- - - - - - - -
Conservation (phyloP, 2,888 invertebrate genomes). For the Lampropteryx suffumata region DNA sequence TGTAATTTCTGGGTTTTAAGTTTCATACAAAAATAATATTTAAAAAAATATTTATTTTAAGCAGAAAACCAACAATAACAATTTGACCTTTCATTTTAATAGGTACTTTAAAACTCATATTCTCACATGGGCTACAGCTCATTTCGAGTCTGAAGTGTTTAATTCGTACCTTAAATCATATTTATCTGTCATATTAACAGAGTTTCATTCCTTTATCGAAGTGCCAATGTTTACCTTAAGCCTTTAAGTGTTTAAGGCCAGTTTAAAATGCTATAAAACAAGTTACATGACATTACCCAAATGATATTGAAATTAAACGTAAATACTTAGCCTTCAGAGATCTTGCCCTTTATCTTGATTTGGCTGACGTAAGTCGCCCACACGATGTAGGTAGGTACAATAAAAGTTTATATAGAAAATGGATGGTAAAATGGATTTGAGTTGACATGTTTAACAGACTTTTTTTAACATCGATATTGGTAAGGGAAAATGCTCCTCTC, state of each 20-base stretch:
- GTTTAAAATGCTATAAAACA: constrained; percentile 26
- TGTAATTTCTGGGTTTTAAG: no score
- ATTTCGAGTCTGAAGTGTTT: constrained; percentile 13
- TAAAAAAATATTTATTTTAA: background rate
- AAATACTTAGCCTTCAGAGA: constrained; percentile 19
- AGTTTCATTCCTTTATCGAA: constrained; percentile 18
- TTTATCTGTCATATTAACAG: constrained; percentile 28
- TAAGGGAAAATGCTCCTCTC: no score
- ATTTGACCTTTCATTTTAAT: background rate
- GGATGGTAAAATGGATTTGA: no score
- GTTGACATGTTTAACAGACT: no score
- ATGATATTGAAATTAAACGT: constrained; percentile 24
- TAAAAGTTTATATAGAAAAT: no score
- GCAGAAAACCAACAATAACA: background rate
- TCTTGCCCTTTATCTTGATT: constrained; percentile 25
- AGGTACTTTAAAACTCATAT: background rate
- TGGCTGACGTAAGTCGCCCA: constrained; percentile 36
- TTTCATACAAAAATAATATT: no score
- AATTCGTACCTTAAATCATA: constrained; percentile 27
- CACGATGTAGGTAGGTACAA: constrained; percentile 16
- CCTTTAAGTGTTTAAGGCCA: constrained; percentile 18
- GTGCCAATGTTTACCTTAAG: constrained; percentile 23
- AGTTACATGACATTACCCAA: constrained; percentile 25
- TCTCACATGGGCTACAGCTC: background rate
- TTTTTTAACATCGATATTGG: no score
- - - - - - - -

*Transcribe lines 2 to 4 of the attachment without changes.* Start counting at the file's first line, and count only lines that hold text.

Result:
- GTTTAAAATGCTATAAAACA: constrained; percentile 26
- TGTAATTTCTGGGTTTTAAG: no score
- ATTTCGAGTCTGAAGTGTTT: constrained; percentile 13